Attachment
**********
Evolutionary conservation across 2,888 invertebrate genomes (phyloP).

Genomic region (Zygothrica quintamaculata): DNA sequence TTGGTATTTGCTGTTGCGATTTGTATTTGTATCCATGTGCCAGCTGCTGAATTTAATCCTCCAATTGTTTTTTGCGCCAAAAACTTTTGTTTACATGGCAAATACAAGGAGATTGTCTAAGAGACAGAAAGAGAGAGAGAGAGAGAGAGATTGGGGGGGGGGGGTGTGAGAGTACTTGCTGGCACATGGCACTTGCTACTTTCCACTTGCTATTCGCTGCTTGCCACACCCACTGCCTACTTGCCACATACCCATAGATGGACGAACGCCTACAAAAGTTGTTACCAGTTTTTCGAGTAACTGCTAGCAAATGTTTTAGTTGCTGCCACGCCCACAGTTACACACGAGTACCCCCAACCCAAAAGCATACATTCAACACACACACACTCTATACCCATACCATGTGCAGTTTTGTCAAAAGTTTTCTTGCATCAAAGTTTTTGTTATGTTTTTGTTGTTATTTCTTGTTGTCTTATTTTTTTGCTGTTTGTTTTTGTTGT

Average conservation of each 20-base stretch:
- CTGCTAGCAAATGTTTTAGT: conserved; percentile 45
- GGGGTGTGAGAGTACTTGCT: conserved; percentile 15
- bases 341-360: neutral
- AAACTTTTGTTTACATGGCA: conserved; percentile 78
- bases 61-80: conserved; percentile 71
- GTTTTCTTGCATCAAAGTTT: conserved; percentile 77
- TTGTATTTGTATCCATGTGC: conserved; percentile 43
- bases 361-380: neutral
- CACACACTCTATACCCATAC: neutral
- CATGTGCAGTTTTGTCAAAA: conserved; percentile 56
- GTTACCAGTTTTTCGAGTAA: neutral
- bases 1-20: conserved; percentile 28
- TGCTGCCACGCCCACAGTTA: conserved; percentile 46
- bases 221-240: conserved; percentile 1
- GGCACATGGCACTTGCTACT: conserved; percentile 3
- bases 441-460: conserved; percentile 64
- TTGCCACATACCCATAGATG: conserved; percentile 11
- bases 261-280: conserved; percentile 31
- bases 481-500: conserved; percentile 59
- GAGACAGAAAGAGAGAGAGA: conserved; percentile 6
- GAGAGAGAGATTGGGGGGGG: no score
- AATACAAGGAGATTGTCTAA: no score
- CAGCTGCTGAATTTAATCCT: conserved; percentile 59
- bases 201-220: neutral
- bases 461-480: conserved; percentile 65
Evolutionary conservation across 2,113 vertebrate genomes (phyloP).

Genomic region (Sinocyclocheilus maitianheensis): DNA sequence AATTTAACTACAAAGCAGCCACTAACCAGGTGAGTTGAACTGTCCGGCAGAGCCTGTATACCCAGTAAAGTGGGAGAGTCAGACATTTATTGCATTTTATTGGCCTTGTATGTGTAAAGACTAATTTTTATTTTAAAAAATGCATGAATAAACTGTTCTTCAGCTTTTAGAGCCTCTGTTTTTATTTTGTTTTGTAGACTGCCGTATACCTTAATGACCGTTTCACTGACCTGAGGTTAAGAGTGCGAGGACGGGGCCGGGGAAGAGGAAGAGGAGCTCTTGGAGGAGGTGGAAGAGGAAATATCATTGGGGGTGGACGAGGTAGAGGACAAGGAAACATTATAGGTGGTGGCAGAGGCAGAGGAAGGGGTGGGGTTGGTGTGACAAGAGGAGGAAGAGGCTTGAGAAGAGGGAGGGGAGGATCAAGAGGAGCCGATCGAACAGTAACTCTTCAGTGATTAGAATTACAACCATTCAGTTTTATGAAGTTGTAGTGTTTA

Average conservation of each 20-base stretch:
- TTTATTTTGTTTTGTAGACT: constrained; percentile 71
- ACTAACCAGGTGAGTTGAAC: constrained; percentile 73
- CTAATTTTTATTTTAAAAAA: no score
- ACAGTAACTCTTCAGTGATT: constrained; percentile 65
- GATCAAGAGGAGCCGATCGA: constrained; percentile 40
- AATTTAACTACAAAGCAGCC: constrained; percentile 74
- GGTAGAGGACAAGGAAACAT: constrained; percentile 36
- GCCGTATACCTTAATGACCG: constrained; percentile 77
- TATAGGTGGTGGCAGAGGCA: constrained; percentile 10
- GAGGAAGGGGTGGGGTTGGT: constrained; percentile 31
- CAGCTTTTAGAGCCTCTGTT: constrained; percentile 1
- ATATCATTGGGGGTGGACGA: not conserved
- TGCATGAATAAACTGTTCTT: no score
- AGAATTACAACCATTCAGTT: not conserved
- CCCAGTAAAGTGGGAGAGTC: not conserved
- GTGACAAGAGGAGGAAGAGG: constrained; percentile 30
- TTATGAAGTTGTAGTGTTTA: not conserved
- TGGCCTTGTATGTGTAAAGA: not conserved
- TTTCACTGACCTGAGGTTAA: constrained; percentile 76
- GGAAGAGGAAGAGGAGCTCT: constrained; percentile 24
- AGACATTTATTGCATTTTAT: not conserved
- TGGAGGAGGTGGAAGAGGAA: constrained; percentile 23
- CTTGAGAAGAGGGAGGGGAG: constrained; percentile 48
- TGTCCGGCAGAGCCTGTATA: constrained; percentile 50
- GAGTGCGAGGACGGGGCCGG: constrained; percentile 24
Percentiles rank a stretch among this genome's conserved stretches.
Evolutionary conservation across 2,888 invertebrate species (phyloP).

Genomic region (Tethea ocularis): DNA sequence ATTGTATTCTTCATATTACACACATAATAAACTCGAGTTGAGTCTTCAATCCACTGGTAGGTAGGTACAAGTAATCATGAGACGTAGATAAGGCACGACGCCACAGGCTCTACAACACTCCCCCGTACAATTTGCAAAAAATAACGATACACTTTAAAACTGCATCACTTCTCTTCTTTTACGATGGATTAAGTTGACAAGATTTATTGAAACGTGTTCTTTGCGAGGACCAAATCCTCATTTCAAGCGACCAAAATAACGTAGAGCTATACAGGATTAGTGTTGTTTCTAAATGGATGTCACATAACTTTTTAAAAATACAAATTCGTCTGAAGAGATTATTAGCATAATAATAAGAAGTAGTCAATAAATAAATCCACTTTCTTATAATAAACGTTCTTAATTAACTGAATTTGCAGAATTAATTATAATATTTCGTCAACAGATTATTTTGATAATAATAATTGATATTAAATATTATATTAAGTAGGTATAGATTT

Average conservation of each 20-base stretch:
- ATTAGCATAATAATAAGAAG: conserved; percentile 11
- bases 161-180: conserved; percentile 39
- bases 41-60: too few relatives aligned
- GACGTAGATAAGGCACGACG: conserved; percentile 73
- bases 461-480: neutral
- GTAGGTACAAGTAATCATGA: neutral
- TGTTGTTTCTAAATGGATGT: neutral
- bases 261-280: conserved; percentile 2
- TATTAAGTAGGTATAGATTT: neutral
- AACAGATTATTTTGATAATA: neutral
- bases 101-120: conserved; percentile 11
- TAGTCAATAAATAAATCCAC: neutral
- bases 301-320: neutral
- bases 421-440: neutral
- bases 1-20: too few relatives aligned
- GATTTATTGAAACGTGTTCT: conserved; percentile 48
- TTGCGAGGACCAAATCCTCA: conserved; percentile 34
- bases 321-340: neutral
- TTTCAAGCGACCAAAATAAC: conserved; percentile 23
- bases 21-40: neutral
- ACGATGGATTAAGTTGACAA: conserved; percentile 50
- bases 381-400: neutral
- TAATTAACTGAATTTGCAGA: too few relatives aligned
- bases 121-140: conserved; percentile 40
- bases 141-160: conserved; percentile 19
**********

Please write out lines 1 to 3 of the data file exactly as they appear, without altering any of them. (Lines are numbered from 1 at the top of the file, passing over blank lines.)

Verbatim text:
Evolutionary conservation across 2,888 invertebrate genomes (phyloP).

Genomic region (Zygothrica quintamaculata): DNA sequence TTGGTATTTGCTGTTGCGATTTGTATTTGTATCCATGTGCCAGCTGCTGAATTTAATCCTCCAATTGTTTTTTGCGCCAAAAACTTTTGTTTACATGGCAAATACAAGGAGATTGTCTAAGAGACAGAAAGAGAGAGAGAGAGAGAGAGATTGGGGGGGGGGGGTGTGAGAGTACTTGCTGGCACATGGCACTTGCTACTTTCCACTTGCTATTCGCTGCTTGCCACACCCACTGCCTACTTGCCACATACCCATAGATGGACGAACGCCTACAAAAGTTGTTACCAGTTTTTCGAGTAACTGCTAGCAAATGTTTTAGTTGCTGCCACGCCCACAGTTACACACGAGTACCCCCAACCCAAAAGCATACATTCAACACACACACACTCTATACCCATACCATGTGCAGTTTTGTCAAAAGTTTTCTTGCATCAAAGTTTTTGTTATGTTTTTGTTGTTATTTCTTGTTGTCTTATTTTTTTGCTGTTTGTTTTTGTTGT

Average conservation of each 20-base stretch: